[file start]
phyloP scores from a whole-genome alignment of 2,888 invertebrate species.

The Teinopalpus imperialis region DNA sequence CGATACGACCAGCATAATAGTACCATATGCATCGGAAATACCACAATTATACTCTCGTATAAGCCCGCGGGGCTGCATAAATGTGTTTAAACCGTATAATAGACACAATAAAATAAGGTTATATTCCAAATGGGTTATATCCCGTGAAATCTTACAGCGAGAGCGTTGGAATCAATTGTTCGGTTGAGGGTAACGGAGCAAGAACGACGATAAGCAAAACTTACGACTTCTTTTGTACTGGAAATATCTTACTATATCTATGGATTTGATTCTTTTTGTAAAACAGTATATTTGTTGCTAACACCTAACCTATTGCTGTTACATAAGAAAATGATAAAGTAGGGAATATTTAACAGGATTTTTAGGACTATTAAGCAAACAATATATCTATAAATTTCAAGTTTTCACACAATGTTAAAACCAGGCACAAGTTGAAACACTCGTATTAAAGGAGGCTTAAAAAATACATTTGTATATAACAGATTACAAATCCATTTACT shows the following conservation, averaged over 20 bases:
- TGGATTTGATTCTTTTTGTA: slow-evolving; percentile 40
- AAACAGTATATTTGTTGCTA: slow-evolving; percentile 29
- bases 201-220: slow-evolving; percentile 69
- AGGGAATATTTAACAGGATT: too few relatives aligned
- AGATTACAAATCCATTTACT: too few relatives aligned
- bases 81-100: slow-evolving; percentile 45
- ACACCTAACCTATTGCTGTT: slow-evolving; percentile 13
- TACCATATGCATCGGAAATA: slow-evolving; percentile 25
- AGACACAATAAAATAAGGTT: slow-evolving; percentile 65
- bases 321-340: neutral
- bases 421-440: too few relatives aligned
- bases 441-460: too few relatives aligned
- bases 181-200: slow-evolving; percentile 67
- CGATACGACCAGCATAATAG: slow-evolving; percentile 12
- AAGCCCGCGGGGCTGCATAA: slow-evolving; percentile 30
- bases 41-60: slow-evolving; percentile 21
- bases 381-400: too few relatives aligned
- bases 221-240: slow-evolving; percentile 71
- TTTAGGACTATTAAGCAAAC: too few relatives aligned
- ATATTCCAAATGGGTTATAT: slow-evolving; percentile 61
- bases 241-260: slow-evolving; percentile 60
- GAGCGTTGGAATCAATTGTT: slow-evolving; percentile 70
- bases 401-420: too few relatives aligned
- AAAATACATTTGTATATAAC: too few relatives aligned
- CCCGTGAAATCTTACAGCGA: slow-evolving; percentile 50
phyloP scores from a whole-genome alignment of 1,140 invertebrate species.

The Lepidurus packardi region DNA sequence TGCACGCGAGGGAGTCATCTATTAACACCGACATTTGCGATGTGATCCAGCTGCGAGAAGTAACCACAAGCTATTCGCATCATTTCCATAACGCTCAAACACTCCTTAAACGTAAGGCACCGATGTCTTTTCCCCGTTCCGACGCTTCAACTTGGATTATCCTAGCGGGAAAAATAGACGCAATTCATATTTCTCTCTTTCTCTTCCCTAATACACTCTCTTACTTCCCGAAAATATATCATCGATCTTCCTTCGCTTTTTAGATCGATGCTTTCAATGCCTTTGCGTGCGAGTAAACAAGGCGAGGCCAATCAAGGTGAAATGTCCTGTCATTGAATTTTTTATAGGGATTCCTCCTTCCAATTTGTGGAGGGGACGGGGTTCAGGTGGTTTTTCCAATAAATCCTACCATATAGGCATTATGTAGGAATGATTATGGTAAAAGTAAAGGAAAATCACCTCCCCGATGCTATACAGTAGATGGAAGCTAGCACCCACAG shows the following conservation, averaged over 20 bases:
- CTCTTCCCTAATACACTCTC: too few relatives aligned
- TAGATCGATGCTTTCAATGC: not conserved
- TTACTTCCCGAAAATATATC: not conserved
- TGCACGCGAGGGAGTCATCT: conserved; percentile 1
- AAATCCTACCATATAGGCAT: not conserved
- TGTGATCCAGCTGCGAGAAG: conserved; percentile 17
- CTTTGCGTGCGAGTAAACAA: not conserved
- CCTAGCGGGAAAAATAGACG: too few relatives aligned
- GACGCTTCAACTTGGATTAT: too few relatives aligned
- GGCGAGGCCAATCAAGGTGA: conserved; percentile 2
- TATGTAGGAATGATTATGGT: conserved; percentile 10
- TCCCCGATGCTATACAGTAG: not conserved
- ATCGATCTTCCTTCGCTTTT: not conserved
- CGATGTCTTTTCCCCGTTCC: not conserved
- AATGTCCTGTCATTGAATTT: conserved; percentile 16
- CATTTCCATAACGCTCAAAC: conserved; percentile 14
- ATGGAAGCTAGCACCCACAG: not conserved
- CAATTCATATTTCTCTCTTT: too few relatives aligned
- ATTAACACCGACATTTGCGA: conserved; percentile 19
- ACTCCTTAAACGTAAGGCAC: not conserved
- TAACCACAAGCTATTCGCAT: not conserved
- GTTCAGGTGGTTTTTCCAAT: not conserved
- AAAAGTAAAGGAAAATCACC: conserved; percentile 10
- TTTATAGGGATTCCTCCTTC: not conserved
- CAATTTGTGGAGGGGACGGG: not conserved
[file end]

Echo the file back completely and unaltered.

phyloP scores from a whole-genome alignment of 2,888 invertebrate species.

The Teinopalpus imperialis region DNA sequence CGATACGACCAGCATAATAGTACCATATGCATCGGAAATACCACAATTATACTCTCGTATAAGCCCGCGGGGCTGCATAAATGTGTTTAAACCGTATAATAGACACAATAAAATAAGGTTATATTCCAAATGGGTTATATCCCGTGAAATCTTACAGCGAGAGCGTTGGAATCAATTGTTCGGTTGAGGGTAACGGAGCAAGAACGACGATAAGCAAAACTTACGACTTCTTTTGTACTGGAAATATCTTACTATATCTATGGATTTGATTCTTTTTGTAAAACAGTATATTTGTTGCTAACACCTAACCTATTGCTGTTACATAAGAAAATGATAAAGTAGGGAATATTTAACAGGATTTTTAGGACTATTAAGCAAACAATATATCTATAAATTTCAAGTTTTCACACAATGTTAAAACCAGGCACAAGTTGAAACACTCGTATTAAAGGAGGCTTAAAAAATACATTTGTATATAACAGATTACAAATCCATTTACT shows the following conservation, averaged over 20 bases:
- TGGATTTGATTCTTTTTGTA: slow-evolving; percentile 40
- AAACAGTATATTTGTTGCTA: slow-evolving; percentile 29
- bases 201-220: slow-evolving; percentile 69
- AGGGAATATTTAACAGGATT: too few relatives aligned
- AGATTACAAATCCATTTACT: too few relatives aligned
- bases 81-100: slow-evolving; percentile 45
- ACACCTAACCTATTGCTGTT: slow-evolving; percentile 13
- TACCATATGCATCGGAAATA: slow-evolving; percentile 25
- AGACACAATAAAATAAGGTT: slow-evolving; percentile 65
- bases 321-340: neutral
- bases 421-440: too few relatives aligned
- bases 441-460: too few relatives aligned
- bases 181-200: slow-evolving; percentile 67
- CGATACGACCAGCATAATAG: slow-evolving; percentile 12
- AAGCCCGCGGGGCTGCATAA: slow-evolving; percentile 30
- bases 41-60: slow-evolving; percentile 21
- bases 381-400: too few relatives aligned
- bases 221-240: slow-evolving; percentile 71
- TTTAGGACTATTAAGCAAAC: too few relatives aligned
- ATATTCCAAATGGGTTATAT: slow-evolving; percentile 61
- bases 241-260: slow-evolving; percentile 60
- GAGCGTTGGAATCAATTGTT: slow-evolving; percentile 70
- bases 401-420: too few relatives aligned
- AAAATACATTTGTATATAAC: too few relatives aligned
- CCCGTGAAATCTTACAGCGA: slow-evolving; percentile 50
phyloP scores from a whole-genome alignment of 1,140 invertebrate species.

The Lepidurus packardi region DNA sequence TGCACGCGAGGGAGTCATCTATTAACACCGACATTTGCGATGTGATCCAGCTGCGAGAAGTAACCACAAGCTATTCGCATCATTTCCATAACGCTCAAACACTCCTTAAACGTAAGGCACCGATGTCTTTTCCCCGTTCCGACGCTTCAACTTGGATTATCCTAGCGGGAAAAATAGACGCAATTCATATTTCTCTCTTTCTCTTCCCTAATACACTCTCTTACTTCCCGAAAATATATCATCGATCTTCCTTCGCTTTTTAGATCGATGCTTTCAATGCCTTTGCGTGCGAGTAAACAAGGCGAGGCCAATCAAGGTGAAATGTCCTGTCATTGAATTTTTTATAGGGATTCCTCCTTCCAATTTGTGGAGGGGACGGGGTTCAGGTGGTTTTTCCAATAAATCCTACCATATAGGCATTATGTAGGAATGATTATGGTAAAAGTAAAGGAAAATCACCTCCCCGATGCTATACAGTAGATGGAAGCTAGCACCCACAG shows the following conservation, averaged over 20 bases:
- CTCTTCCCTAATACACTCTC: too few relatives aligned
- TAGATCGATGCTTTCAATGC: not conserved
- TTACTTCCCGAAAATATATC: not conserved
- TGCACGCGAGGGAGTCATCT: conserved; percentile 1
- AAATCCTACCATATAGGCAT: not conserved
- TGTGATCCAGCTGCGAGAAG: conserved; percentile 17
- CTTTGCGTGCGAGTAAACAA: not conserved
- CCTAGCGGGAAAAATAGACG: too few relatives aligned
- GACGCTTCAACTTGGATTAT: too few relatives aligned
- GGCGAGGCCAATCAAGGTGA: conserved; percentile 2
- TATGTAGGAATGATTATGGT: conserved; percentile 10
- TCCCCGATGCTATACAGTAG: not conserved
- ATCGATCTTCCTTCGCTTTT: not conserved
- CGATGTCTTTTCCCCGTTCC: not conserved
- AATGTCCTGTCATTGAATTT: conserved; percentile 16
- CATTTCCATAACGCTCAAAC: conserved; percentile 14
- ATGGAAGCTAGCACCCACAG: not conserved
- CAATTCATATTTCTCTCTTT: too few relatives aligned
- ATTAACACCGACATTTGCGA: conserved; percentile 19
- ACTCCTTAAACGTAAGGCAC: not conserved
- TAACCACAAGCTATTCGCAT: not conserved
- GTTCAGGTGGTTTTTCCAAT: not conserved
- AAAAGTAAAGGAAAATCACC: conserved; percentile 10
- TTTATAGGGATTCCTCCTTC: not conserved
- CAATTTGTGGAGGGGACGGG: not conserved